A mistake in the conveyancing process can cause huge losses further down the line, but how is this compensation actually calculated?
When it comes to the assessment of damages, and assuming the courts finds a solicitor was negligent, the courts will strive to put you as the claimant in the position you would have been in had there been no negligence on the solicitor’s part.
In a case where you have purchased a property, and there is some defect that your solicitor has failed to point out to you, the court will approach the assessment of damages from the starting point that you as the buyer have paid too much for the property. The courts take the view that a buyer has bought an asset but may have paid too much for the asset because they did not realise it was defective. In order to carry out this calculation, the courts will hypothesise on the price that you would have paid for the property at the date of the transaction had you known about the defect. This will usually involve a valuer’s report; a valuer will assess what the true market price of the property was at the time of purchase.
The damages will be the difference between this hypothesised true market price, and the price you actually paid. This is referred to as the valuation method. By implication, if you buy a defective property, and you paid the correct market price of a defective property, you will only be able to recover nominal damages for your solicitor’s mistake to spot that defect. The price you paid was in fact the price you ought to have paid for the defective property.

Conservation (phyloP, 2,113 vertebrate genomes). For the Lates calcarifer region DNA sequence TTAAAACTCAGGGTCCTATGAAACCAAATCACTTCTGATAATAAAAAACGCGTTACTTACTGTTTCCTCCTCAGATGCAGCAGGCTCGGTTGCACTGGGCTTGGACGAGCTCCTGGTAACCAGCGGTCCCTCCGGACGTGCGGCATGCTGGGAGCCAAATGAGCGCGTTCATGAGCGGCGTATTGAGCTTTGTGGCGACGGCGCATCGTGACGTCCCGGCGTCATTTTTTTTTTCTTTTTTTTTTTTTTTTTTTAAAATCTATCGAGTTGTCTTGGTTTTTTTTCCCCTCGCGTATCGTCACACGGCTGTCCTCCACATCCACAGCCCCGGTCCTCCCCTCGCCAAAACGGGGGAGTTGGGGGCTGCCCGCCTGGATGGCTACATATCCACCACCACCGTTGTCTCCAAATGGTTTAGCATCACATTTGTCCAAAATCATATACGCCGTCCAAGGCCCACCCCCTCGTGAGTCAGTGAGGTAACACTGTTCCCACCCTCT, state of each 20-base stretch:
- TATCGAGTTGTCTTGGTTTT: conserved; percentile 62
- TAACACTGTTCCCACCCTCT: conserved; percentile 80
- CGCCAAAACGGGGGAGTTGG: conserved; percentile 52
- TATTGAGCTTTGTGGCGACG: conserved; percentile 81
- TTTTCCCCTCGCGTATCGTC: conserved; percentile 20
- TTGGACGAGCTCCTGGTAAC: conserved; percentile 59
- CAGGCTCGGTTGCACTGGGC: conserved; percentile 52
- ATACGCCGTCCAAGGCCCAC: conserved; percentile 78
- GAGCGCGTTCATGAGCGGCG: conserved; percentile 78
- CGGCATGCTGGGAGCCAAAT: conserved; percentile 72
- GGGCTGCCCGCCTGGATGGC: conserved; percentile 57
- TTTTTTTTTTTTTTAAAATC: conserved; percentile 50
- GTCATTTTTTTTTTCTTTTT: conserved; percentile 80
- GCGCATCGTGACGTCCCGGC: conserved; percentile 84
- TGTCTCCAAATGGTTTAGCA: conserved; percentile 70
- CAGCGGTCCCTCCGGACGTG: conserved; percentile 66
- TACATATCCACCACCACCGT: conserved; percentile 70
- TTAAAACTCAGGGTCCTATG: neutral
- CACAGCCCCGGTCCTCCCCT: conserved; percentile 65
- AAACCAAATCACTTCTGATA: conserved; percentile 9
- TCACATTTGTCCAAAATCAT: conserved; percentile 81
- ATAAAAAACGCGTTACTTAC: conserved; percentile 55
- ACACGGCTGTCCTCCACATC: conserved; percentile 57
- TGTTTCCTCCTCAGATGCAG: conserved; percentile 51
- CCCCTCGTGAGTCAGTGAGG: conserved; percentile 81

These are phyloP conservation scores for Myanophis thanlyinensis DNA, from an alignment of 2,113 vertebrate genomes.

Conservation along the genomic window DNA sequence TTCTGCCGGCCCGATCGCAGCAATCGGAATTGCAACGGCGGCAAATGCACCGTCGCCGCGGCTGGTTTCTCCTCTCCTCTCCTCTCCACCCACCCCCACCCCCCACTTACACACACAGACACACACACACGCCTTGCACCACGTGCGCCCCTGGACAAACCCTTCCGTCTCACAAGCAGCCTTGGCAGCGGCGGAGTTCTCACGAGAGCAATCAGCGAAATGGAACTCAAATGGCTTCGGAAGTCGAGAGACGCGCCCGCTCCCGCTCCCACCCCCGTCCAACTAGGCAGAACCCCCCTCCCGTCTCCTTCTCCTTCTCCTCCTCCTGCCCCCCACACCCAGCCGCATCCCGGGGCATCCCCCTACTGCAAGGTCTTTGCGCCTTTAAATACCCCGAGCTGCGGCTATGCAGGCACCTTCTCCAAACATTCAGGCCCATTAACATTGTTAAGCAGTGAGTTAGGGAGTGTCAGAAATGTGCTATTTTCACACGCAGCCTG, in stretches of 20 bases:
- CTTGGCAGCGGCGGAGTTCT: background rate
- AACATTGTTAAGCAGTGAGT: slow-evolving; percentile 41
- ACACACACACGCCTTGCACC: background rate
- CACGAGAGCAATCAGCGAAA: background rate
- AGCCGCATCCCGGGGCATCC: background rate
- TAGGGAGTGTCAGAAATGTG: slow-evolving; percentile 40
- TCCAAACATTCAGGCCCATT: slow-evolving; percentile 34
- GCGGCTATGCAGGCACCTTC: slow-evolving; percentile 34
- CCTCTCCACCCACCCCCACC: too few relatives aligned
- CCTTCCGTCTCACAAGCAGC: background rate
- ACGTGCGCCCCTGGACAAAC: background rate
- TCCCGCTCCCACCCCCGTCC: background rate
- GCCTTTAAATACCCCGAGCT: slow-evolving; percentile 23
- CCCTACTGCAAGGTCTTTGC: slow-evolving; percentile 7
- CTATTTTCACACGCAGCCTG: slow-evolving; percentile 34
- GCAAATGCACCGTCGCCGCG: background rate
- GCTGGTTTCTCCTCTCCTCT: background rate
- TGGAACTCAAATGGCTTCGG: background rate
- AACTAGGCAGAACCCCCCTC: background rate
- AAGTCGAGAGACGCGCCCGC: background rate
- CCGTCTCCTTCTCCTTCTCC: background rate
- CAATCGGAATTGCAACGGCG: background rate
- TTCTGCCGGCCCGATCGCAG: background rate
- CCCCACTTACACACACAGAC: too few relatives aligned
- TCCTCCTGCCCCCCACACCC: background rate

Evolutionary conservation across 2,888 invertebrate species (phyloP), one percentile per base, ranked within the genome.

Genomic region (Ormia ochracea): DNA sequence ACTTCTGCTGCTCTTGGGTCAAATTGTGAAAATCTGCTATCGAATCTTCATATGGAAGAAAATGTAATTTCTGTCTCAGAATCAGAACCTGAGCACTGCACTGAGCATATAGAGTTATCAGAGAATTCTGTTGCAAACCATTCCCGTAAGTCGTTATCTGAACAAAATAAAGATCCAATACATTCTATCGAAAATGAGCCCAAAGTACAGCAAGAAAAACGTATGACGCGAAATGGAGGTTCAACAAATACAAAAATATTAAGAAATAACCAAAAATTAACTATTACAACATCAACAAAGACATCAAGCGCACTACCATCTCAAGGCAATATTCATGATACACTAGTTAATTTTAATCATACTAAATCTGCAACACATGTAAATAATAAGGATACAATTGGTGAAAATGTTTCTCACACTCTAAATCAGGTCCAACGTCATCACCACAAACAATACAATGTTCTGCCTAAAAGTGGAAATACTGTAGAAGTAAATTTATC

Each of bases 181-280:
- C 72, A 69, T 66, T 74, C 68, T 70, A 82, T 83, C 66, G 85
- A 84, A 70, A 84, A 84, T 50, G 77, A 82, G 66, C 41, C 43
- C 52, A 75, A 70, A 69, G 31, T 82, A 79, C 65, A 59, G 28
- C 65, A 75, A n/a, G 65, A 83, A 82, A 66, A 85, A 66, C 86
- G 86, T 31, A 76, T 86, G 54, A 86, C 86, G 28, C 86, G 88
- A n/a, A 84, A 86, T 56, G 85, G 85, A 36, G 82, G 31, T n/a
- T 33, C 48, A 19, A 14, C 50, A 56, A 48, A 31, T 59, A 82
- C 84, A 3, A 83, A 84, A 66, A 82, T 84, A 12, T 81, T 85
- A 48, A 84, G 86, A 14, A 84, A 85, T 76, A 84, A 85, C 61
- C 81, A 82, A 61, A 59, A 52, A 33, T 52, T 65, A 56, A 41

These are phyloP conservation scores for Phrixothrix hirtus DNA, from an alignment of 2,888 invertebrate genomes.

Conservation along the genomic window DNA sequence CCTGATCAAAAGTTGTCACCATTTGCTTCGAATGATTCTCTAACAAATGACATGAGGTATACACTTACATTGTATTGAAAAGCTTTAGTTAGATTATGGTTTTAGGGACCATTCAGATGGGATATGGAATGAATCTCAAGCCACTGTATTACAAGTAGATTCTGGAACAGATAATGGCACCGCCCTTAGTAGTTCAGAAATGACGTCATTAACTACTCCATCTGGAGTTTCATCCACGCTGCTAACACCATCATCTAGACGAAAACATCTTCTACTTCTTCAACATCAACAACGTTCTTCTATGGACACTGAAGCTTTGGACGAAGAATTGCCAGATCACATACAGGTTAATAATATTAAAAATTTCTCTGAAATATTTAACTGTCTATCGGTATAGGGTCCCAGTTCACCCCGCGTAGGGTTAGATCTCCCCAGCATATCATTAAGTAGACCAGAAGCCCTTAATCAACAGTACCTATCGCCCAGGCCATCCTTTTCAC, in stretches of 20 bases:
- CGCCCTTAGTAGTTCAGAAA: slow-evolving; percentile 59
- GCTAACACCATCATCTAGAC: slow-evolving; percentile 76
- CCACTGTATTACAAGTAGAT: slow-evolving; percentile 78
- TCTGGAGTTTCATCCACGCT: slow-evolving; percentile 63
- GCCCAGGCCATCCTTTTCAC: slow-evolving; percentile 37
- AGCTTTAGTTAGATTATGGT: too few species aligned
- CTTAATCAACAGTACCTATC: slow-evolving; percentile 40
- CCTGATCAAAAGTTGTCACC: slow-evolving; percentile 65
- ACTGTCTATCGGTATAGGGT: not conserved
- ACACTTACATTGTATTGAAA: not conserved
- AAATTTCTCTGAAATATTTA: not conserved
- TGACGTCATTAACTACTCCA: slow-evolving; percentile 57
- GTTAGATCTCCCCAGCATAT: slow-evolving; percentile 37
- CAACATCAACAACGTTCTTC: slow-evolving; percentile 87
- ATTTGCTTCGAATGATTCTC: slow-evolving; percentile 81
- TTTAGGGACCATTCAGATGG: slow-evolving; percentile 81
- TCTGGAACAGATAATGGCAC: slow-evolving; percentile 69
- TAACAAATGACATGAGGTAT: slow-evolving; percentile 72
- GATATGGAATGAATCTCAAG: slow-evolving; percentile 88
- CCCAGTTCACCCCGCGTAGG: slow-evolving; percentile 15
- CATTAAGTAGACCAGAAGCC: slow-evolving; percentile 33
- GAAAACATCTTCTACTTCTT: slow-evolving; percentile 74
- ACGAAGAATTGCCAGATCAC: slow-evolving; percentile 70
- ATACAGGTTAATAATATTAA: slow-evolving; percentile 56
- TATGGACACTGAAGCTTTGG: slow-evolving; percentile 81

What about the profit I had expected to make when I bought the Property?
It is important to stress that the courts have rejected the idea that they will award you the difference in the value of what you bought and what you expected to buy. When you purchase a property for a price that seems too good to be true, and it turns out that there was a hidden defect in the property that means the price was in fact too good to be true, the courts will not agree to compensate you for the deal you expected to achieve.
The courts will not award you the difference between what you paid and what the property would have been worth without any defect. Such a property does not exist, and the courts will not engage in this speculative game to enrich a claimant with a hypothetical profit.
Other methods of calculating loss from conveyancing mistakes
In some cases, the courts will adopt other methods of assessing damages. One is referred to as the “cost of extrication”. The courts will adopt this approach for assessing damages where you as the buyer are “locked in” to the purchase. For instance, if you bought a property that is very difficult to get rid of because of the features of the defect that the solicitor has not spotted. The courts will award you the consequential losses that you incur until you are eventually able to flip the property.
Another approach could be the cost of cure, where the buyer has either resolved the defect, or where damages seem appropriate to resolve the defect. This could be a case where for instance a buyer purchases a commercial property, unexpectedly without a licence to carry out business. The damages will simply be the cost of obtaining the licence. It is notable that this assessment of damages will often be less than the valuation method; this seems logical considering the cost of arranging a licence will often be less that the difference between a commercial property you can trade from and a property you can’t trade from.